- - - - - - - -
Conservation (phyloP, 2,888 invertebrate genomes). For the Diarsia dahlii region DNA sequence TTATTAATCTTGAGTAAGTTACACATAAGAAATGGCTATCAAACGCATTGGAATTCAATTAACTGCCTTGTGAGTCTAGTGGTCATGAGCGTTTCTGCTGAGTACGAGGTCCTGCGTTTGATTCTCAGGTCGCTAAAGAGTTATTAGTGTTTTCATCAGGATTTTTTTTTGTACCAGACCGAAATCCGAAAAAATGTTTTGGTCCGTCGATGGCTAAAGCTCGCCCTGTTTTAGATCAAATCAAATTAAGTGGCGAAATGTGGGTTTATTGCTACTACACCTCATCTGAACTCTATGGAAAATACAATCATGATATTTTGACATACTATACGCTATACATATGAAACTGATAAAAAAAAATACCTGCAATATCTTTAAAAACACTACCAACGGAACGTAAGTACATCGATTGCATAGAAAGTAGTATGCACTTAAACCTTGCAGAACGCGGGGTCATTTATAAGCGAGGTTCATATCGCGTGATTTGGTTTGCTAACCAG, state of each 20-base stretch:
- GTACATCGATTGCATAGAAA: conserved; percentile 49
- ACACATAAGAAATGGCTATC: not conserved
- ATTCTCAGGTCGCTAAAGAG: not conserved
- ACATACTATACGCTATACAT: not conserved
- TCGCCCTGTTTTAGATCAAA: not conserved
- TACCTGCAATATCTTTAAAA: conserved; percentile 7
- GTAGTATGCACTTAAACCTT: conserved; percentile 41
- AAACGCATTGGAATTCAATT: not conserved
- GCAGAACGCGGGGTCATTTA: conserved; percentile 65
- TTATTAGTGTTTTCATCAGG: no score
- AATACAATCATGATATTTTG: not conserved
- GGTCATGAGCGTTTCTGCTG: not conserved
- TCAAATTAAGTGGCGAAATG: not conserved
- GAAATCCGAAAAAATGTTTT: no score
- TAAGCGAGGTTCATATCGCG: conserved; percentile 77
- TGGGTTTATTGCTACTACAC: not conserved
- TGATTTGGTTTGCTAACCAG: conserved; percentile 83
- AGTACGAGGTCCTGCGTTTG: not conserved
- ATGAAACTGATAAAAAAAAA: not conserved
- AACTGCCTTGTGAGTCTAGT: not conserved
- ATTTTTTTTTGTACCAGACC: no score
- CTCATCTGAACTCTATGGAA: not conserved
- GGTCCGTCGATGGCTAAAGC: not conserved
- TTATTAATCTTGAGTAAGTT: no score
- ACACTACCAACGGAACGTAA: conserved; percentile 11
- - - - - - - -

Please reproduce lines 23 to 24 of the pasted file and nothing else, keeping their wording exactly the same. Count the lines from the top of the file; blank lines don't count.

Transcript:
- CTCATCTGAACTCTATGGAA: not conserved
- GGTCCGTCGATGGCTAAAGC: not conserved